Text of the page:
This happens a whole lot when working during the blue hour, in overcast weather etc.

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Photographing the Total Eclipse: Tips from My Last One in 1991

This is a guest blog post by Ellis Vener. All images and text by ©Ellis Vener are being used with permission.

Being in the path of totality during a total solar eclipse is one of the very coolest, weirdest, and most benign natural phenomena you can ever experience. As the eclipse progresses through totality the air around you cools, natural sounds change, and during totality not only does the sun go dark except for the sun’s corona’ extending beyond the edge of the moon, but the light in the sky and on the land is like nothing else I have ever experienced. To say it is an awesome (a word which when used here means “extremely impressive and very different from anything else I have ever experienced”) experience is an understatement.

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The Beginner’s Guide to Using Gels as a Strobist Photographer

Gels are bound to scare away most portrait photographers and strobists simply because they don’t understand how to really use them. But one of the coolest things that you can do as a photographer is learn how to use gels to tell a different story in your portraits and overall in your photography. You see, gels color the light output of your flash which is typically balanced to Daylight and therefore is very cool. But once you understand that you can make that light all sorts of various colors, you’ll get how awesome it can be to use gels.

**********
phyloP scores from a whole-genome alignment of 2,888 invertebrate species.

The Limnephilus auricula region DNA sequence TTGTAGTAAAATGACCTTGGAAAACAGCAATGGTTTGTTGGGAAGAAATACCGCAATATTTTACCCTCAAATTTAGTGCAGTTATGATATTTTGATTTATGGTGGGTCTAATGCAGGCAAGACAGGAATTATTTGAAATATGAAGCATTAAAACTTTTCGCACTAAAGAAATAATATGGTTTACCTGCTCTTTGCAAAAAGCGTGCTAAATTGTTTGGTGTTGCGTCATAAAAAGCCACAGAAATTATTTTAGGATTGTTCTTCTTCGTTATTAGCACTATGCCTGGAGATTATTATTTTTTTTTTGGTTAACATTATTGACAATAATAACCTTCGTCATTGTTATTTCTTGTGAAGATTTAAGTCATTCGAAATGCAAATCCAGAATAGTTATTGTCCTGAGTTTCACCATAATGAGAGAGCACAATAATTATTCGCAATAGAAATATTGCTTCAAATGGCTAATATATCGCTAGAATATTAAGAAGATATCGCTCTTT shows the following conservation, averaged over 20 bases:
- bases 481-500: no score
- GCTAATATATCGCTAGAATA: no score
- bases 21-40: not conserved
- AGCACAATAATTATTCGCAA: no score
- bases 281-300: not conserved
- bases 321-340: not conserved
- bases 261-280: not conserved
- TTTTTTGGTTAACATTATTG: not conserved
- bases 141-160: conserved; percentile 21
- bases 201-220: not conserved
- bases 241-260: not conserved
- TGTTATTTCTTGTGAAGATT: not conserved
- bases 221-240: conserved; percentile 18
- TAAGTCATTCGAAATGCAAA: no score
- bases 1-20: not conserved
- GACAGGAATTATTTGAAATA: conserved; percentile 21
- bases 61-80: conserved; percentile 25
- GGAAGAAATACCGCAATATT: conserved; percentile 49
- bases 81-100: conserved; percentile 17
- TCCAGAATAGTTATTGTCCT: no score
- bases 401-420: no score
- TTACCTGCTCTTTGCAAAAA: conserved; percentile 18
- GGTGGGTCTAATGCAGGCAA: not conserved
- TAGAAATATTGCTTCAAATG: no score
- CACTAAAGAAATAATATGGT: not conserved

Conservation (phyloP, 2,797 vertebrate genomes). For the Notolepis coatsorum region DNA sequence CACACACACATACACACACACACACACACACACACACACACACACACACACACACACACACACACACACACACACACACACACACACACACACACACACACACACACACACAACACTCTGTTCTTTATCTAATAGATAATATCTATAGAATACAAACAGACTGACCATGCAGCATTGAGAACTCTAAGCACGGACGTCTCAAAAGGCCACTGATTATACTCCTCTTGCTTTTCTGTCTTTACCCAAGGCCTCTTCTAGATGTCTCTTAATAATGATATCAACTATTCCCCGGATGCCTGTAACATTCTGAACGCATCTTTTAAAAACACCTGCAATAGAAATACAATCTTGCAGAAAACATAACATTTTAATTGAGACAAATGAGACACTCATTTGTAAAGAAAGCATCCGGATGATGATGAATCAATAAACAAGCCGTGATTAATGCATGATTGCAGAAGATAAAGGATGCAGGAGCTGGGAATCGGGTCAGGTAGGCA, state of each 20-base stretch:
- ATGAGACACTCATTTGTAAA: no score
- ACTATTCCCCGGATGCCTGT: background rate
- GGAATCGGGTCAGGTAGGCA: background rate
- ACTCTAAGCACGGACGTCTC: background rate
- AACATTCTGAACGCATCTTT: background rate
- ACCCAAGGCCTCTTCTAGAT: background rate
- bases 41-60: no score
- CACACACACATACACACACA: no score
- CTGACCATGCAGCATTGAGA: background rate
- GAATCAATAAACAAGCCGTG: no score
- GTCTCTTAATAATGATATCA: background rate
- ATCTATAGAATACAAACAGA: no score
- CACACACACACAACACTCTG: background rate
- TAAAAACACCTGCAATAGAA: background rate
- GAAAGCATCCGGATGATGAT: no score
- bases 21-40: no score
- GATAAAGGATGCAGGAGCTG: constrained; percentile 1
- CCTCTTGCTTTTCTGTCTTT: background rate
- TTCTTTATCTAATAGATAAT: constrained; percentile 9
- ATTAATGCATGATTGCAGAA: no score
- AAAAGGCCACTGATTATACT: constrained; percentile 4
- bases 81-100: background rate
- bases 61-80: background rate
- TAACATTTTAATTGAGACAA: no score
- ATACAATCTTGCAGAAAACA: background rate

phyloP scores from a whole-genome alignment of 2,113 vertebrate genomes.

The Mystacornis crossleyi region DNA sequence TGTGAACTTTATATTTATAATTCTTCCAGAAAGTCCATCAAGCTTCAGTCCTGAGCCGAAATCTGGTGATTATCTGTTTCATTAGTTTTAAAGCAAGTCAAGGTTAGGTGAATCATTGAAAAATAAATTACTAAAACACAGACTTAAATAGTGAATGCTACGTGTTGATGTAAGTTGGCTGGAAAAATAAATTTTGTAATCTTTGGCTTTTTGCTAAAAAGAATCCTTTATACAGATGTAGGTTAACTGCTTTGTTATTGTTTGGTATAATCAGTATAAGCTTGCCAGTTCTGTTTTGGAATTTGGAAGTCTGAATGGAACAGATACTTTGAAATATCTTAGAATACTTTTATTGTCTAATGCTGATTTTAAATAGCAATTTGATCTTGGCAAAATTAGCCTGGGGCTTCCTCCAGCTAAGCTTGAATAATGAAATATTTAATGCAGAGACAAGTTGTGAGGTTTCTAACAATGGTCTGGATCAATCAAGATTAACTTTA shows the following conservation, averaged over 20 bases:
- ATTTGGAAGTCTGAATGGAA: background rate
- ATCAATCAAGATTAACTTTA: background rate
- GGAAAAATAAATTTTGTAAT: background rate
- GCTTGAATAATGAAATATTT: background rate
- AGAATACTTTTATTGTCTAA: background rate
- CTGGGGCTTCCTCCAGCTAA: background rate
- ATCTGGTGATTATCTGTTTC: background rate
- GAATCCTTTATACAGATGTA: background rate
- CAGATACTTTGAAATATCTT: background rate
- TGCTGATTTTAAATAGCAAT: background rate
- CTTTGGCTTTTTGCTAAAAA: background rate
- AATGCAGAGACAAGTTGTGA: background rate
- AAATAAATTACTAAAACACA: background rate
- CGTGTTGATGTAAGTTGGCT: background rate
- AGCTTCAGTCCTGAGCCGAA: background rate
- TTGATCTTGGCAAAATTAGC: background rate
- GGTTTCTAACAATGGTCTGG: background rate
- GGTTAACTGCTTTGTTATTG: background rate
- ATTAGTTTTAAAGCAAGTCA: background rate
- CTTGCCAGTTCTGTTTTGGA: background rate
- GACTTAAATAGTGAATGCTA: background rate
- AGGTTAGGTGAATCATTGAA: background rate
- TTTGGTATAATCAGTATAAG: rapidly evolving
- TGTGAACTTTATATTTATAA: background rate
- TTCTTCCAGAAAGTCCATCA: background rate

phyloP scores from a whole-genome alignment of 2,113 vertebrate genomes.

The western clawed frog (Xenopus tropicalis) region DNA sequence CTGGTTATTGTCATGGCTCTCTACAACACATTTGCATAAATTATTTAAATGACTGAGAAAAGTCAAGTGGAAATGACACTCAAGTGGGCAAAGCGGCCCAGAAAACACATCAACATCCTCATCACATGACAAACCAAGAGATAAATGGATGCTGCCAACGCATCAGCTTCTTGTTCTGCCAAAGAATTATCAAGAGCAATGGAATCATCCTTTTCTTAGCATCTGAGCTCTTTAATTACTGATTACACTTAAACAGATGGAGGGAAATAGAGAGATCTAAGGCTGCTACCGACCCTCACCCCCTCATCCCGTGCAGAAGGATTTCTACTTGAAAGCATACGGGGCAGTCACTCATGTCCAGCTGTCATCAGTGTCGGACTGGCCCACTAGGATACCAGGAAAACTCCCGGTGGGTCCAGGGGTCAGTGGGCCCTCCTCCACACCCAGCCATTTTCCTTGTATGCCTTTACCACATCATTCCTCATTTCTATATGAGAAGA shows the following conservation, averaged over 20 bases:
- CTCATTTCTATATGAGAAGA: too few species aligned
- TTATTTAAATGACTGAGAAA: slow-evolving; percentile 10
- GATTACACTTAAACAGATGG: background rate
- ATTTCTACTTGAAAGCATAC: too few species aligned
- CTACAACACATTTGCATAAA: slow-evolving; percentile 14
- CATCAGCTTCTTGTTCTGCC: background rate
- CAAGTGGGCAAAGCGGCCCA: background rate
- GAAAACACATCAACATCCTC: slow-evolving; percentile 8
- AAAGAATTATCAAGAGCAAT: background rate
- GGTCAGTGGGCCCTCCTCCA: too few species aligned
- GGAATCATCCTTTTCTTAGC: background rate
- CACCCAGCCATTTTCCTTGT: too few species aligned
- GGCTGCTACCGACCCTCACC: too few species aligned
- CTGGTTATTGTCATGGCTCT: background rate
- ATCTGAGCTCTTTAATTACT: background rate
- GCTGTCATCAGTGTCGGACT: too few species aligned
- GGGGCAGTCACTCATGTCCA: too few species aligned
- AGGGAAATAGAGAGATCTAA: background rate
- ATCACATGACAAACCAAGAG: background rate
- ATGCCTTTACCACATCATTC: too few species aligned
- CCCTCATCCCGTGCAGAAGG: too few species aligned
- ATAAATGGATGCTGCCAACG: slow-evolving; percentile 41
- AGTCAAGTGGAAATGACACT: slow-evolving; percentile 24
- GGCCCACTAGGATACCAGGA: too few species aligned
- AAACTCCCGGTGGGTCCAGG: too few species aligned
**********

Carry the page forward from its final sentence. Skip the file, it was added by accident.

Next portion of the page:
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This Fiery Wedding Photo is a Single Exposure Done With Two Strobes

First of all the result with this Fiery Wedding Photo: The Hot Rod on Fire Shooting inspired me to this one. But there was a huge difference, this photograph was done with only one exposure. We got it done after a lot of preparation – a nearly three-meter-long diy fire torch, two strobes and a 4.4 seconds exposure created this image. Planning took this time much longer, Because we had to build a small pond with a platform for the reflection. Additionally, I had to cut down some branches from a tree to get enough space.

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Here’s How You Get Wind Whipped Hair in Your Portraits

Photographer Chantal Routhier recently did a short tutorial on how to get that wind whipped look in your hair for portraits that everyone loves. One of the biggest secrets: put the hair half back and half in front. Of course, this tutorial works best with longer hair and with more of a blustery day. Chantal has some excellent tips in her post but, to add more to this, the higher your elevation is, the better the chances for you to get more wind. Additionally, going to a waterfront will work wonders. Chantal speaks about this and states that you should go behind rocks.

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Forget the Fireworks: Consider Photographing The Candid Moments This 4th of July

Hello America,

The 4th of July is tomorrow and we’re all surely prepping for some BBQs, fireworks, more fireworks, friends, family, fun, and even more fireworks. Go ahead, shoot some photos of those fireworks. We’ve got plenty of tutorials to teach you how. But what you may also want to consider is also just photographing the good times and moments that occur. Sure, your fireworks photos will be beautiful, but so too will all those picturesque moments you end up capturing throughout the day and night.